Extensive research has made it possible to conclude that dysfunctions in serotoninergic transmission are associated with a tendency toward violence and behavioral dysregulations in humans. In this regard, it has been suggested that selective serotonin reuptake inhibitors (SSRIs), such as sertraline, which regulate the serotonin system, might reduce proneness to violence. Aims:
This review aims to explore changes in feelings of anger-state (e.g., irritability and hostility) and anger expression as primary outcomes after sertraline treatment. Methods:
Based on PRISMA quality criteria for reviews, a literature search was carried out through PubMed, PsycINFO, Dialnet, Psicodoc, Web of Knowledge, and the Cochrane Library. Results:
Initially, 605 publications were identified, removing 219 duplicate manuscripts and screening the titles and abstracts of the remaining 386 records. This process left 248 articles for full-text reading, finally including 15 entries. Thus, several empirical studies were included that employed different research designs. In this regard, we considered 3 case reports, 5 open clinical trials, and 7 randomized placebo-controlled trials. The majority of the studies were unanimous in concluding that a large percentage of patients with high irritability levels responded satisfactorily to sertraline treatment. In fact, their mood improved, and they experienced a reduction in irritability and anger expression after a few weeks of treatment (approximately two weeks). However, it was necessary to increase the sertraline dose after months of treatment to avoid exhaustion effects. Moreover, not all the patients responded to the treatment and it is particularly interesting that a small percentage of patients were refractory to treatment or even showed an increase in irritability after a few weeks of treatment. In those cases, it was necessary to discontinue the treatment or reduce the dose to the initial levels. Discussion:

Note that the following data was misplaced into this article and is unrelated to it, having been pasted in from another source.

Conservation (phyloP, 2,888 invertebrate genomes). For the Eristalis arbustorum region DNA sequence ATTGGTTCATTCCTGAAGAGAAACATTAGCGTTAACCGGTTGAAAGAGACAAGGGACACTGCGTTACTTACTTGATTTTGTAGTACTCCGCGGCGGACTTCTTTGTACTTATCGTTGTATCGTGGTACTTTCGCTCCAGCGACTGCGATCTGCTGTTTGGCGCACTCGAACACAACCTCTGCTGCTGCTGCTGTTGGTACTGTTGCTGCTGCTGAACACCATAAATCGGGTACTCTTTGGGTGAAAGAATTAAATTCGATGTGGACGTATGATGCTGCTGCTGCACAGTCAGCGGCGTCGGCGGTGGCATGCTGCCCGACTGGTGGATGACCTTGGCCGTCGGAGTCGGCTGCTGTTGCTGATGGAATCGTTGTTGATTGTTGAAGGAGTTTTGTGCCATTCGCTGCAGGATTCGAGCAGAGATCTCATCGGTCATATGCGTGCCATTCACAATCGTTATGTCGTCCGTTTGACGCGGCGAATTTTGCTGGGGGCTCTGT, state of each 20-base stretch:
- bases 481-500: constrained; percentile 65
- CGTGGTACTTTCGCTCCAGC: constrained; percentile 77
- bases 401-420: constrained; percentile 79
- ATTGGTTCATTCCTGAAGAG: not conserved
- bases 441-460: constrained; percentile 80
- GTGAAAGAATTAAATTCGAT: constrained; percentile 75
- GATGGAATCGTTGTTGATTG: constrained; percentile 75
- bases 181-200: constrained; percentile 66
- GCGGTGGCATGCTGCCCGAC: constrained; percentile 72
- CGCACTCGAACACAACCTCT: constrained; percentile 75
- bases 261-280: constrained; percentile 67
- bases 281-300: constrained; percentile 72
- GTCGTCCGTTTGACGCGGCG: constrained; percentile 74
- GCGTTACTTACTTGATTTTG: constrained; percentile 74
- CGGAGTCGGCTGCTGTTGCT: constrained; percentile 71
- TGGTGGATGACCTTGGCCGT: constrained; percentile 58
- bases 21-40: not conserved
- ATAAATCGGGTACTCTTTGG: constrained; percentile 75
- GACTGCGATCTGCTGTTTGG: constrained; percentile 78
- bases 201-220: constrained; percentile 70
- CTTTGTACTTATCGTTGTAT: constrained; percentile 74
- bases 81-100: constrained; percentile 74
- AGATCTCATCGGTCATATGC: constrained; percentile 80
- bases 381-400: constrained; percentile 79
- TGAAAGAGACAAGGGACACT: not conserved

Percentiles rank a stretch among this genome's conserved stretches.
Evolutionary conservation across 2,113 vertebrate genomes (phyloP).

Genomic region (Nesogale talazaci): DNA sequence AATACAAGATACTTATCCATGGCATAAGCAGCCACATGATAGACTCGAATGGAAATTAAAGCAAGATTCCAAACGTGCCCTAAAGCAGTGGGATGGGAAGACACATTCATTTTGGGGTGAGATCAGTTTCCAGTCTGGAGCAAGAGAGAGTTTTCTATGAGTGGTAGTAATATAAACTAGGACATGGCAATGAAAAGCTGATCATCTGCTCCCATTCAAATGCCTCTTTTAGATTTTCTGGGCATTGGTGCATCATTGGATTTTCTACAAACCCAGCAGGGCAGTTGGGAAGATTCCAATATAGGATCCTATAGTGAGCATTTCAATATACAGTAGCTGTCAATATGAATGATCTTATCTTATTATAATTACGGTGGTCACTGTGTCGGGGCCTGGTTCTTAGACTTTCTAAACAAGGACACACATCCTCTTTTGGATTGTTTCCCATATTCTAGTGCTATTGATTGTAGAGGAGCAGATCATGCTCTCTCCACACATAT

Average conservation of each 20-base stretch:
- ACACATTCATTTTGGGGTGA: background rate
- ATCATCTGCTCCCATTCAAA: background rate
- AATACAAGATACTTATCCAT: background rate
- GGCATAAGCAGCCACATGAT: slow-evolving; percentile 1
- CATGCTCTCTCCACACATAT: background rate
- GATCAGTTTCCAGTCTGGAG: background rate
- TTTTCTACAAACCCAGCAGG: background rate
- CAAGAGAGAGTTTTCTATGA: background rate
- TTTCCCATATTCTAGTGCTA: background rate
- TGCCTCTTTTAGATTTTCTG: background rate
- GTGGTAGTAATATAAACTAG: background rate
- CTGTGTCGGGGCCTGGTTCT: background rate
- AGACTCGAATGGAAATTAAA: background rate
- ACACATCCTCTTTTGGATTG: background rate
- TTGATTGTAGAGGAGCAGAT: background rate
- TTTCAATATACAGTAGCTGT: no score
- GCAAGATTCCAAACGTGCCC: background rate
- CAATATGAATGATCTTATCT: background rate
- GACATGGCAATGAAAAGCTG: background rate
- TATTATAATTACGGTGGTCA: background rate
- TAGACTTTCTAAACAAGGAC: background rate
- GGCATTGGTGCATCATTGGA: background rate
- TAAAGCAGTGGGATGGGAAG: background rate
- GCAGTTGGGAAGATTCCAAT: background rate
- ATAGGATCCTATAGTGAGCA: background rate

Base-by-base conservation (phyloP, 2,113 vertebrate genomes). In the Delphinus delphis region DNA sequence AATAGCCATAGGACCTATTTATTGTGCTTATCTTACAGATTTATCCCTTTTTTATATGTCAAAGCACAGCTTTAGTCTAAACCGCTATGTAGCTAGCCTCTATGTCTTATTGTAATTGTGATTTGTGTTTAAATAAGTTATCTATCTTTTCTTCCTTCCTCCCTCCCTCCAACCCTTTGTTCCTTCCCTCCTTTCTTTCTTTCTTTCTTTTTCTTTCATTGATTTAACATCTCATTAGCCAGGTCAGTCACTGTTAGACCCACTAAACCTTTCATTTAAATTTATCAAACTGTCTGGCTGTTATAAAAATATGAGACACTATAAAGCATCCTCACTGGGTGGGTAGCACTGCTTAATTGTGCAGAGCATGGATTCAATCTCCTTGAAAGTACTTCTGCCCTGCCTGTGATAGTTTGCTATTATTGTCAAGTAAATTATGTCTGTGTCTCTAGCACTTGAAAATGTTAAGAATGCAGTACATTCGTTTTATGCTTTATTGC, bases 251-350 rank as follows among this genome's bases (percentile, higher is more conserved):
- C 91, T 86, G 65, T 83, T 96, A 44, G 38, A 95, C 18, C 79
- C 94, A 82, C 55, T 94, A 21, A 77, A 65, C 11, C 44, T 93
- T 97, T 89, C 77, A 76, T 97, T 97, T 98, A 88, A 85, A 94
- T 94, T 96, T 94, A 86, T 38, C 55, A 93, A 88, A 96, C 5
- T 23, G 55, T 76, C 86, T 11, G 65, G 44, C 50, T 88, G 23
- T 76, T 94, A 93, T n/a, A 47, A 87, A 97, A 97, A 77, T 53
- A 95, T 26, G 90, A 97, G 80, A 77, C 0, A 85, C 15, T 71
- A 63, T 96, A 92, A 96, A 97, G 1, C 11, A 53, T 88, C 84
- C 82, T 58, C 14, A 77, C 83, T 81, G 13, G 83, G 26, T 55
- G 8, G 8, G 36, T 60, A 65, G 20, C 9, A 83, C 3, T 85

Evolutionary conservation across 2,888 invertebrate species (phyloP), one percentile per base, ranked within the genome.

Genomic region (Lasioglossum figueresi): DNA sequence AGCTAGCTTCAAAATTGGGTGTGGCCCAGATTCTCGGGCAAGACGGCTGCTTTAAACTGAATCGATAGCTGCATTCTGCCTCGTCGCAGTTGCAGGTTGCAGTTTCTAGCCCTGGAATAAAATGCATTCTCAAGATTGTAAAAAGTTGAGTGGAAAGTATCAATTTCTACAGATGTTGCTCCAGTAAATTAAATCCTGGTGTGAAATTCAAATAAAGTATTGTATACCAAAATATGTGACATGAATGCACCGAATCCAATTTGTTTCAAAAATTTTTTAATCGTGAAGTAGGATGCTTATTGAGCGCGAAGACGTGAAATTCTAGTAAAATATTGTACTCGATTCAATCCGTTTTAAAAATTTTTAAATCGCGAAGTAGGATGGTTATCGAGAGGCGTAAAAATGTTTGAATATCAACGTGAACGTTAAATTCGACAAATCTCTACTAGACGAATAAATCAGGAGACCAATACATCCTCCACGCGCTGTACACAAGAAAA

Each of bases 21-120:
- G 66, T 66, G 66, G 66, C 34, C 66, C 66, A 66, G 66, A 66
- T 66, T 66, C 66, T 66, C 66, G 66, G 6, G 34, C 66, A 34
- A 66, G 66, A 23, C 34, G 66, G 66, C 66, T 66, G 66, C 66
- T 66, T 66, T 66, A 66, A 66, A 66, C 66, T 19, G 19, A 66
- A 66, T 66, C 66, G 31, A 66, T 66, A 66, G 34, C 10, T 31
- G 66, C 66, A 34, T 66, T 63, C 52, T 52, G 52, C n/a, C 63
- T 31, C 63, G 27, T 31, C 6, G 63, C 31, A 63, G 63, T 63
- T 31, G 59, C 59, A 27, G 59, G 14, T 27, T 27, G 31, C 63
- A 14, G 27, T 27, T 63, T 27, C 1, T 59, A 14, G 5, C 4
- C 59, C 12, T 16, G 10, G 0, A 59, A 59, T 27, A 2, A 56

Although it is necessary to be cautious about the benefits of sertraline as a way to control anger and irritability, it is relevant to consider pharmacological strategies to reduce anger-state as coadjutant treatments to psychotherapy in order to promote lasting changes in violent populations.
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